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What Constitutes a "Diverse" School--Let's Get Real (and Maybe Ditch the Euphemisms While We're At It?)

I appreciate what Mike Petrilli's trying to do in starting a conversation about the choices middle-class parents who settle in urban areas make around public education for their kids. Education policy debates tend to focus on issues of social justice for underserved low-income kids--as they should. But we also know that the long-term well-being of our cities depends on creating communities that can attract, retain, and support middle- and working-class families, as well as singles, young couples, the extraordinarily wealthy and very poor--and that is largely contingent on having a stock of urban schools to which middle class families are willing to send their kids. That's one of the reasons I work on education reform issues in D.C.

But.....I feel like there's a big elephant in the room in this Washington Post story about Petrilli's book and personal/family education decisions. Piney Branch, the school being held up as the "diverse" and more urban alternative, has 33% low-income students. That's actually a lower percentage of low-income students than the national average. Nationally, 44% of children under age 18 live in low-income families, and over half of 4th graders are eligible for free- and reduced-price lunch. Nor is Piney Branch exactly an example of urban school failure: 93% of its 3rd graders were proficient in reading in 2011, and 92% proficient in math--both rates exceeding the Maryland state average.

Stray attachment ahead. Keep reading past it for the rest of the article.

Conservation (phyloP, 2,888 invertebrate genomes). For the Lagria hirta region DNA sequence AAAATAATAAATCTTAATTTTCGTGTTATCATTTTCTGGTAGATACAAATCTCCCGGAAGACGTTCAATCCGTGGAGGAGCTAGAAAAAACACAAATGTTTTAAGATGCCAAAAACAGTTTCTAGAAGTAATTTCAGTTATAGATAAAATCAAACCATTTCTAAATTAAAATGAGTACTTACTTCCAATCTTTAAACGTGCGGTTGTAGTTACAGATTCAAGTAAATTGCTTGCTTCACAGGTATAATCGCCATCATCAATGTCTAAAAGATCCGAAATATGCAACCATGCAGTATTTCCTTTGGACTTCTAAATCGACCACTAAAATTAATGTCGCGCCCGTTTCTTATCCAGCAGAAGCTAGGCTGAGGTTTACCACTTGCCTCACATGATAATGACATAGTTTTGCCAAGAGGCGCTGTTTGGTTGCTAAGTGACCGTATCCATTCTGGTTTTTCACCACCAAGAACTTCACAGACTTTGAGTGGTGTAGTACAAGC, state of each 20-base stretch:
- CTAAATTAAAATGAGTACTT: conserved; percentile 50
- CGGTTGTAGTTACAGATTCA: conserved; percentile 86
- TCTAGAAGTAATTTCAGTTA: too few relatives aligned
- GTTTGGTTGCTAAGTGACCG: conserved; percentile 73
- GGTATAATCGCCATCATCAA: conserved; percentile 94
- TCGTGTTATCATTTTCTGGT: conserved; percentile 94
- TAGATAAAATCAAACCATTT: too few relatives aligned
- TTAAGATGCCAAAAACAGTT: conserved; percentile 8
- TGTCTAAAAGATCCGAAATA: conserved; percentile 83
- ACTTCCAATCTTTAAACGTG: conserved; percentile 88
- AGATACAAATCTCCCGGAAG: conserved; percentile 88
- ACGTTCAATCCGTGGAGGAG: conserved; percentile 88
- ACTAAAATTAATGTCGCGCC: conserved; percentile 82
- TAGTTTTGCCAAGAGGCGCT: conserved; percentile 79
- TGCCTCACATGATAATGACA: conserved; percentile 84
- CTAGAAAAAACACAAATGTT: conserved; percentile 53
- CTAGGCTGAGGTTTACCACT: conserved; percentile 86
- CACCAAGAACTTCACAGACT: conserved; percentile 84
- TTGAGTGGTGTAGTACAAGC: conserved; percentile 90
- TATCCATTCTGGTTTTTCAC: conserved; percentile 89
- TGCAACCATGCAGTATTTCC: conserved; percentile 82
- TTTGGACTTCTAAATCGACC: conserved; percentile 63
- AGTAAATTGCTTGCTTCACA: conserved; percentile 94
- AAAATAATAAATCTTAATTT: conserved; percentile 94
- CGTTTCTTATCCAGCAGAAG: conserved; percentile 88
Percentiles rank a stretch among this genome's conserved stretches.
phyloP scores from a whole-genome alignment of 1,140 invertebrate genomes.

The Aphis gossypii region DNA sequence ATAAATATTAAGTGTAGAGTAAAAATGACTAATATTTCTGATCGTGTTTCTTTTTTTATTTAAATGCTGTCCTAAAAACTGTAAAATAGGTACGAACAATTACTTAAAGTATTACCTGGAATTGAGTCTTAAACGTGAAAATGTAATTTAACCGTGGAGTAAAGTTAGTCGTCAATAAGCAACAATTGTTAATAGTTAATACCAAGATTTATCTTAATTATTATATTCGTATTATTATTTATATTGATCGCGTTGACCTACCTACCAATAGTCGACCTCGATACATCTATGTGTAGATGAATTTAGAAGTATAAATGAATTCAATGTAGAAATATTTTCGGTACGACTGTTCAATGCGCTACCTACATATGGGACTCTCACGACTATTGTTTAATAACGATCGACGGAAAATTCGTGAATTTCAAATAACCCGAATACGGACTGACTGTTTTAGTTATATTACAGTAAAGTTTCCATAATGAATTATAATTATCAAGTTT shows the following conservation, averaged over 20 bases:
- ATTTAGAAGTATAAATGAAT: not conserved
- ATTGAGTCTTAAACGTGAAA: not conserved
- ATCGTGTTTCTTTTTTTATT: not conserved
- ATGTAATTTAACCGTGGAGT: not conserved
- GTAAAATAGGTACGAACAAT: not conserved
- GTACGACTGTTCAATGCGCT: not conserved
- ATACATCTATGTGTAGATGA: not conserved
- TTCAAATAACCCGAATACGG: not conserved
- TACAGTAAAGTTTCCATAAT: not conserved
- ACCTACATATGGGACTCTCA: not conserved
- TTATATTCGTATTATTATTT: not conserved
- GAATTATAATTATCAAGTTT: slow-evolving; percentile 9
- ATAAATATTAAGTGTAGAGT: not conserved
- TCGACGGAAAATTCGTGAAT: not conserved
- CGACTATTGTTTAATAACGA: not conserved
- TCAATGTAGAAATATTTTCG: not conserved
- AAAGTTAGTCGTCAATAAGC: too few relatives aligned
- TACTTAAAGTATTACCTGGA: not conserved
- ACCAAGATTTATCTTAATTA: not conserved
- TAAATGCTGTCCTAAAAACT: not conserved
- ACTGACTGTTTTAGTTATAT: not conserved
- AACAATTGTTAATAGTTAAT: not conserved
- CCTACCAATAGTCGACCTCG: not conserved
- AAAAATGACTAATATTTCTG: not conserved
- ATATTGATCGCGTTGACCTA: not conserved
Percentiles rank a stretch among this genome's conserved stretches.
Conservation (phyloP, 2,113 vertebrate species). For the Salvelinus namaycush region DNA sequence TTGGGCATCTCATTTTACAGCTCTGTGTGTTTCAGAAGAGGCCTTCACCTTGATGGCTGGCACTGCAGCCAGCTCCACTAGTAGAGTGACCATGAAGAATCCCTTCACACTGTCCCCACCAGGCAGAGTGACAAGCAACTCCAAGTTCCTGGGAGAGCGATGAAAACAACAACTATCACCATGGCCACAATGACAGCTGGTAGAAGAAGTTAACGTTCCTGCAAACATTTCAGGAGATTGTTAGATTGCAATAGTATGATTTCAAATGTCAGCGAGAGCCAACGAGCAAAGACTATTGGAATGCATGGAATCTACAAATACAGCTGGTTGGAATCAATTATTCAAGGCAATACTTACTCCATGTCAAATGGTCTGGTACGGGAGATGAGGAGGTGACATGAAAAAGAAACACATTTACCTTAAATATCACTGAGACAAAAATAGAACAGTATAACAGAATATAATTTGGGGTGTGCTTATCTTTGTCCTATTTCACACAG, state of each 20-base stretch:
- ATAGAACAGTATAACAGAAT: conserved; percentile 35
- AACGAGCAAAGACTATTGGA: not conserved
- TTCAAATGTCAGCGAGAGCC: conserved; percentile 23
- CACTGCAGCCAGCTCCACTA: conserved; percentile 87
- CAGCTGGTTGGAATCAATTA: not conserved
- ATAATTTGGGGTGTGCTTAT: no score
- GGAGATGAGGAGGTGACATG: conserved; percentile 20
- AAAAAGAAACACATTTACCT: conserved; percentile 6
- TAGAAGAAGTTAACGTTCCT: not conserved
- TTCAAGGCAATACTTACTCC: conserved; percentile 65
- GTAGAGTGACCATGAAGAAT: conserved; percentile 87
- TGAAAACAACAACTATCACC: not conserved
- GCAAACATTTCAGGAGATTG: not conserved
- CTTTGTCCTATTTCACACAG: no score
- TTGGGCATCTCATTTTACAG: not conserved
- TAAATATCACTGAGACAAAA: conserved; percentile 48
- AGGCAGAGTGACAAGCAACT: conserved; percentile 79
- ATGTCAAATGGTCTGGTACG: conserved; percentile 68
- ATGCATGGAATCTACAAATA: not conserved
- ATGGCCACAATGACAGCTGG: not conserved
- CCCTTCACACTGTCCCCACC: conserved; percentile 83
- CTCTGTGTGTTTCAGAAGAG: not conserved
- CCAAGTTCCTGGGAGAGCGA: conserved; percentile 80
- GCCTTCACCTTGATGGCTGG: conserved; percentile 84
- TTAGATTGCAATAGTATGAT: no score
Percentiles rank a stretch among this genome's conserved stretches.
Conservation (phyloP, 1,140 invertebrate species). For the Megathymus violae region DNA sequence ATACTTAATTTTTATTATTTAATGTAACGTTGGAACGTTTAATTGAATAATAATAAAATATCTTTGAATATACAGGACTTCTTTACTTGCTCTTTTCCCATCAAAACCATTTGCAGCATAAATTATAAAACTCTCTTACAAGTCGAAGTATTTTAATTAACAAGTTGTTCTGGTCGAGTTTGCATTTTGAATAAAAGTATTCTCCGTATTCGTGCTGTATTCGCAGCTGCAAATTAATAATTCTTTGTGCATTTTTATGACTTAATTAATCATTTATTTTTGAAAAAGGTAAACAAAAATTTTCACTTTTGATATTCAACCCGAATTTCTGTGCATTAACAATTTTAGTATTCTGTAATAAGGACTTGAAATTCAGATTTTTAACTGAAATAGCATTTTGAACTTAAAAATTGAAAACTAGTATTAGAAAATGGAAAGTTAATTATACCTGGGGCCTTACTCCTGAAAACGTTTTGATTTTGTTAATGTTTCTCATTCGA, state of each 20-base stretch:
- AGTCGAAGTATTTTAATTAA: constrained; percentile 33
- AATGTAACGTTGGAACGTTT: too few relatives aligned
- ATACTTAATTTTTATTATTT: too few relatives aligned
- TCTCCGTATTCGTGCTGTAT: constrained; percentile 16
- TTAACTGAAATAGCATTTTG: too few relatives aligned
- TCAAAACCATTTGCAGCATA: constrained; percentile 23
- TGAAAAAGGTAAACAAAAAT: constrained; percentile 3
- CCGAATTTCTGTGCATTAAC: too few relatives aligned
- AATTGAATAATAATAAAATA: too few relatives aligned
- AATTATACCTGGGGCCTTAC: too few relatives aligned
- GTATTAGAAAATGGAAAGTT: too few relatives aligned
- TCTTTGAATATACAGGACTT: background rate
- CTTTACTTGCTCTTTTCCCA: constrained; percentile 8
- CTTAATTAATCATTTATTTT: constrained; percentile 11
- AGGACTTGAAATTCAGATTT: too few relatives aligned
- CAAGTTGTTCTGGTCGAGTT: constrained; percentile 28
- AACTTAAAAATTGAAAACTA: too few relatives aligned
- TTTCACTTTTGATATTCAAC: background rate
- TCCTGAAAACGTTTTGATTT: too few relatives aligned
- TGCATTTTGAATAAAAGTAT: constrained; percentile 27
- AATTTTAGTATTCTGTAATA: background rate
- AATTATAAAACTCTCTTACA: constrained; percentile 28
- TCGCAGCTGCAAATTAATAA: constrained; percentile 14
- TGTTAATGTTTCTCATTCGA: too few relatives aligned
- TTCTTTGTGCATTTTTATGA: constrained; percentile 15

None of this is to pick on Petrilli (although the Post could have presented the information about Piney Branch with a bit more context). Rather, if we are going to have honest conversations about diversity, integration, and segregation in public education, we all need to be honest and well-informed about what the demographics of our nation's children actually look like.

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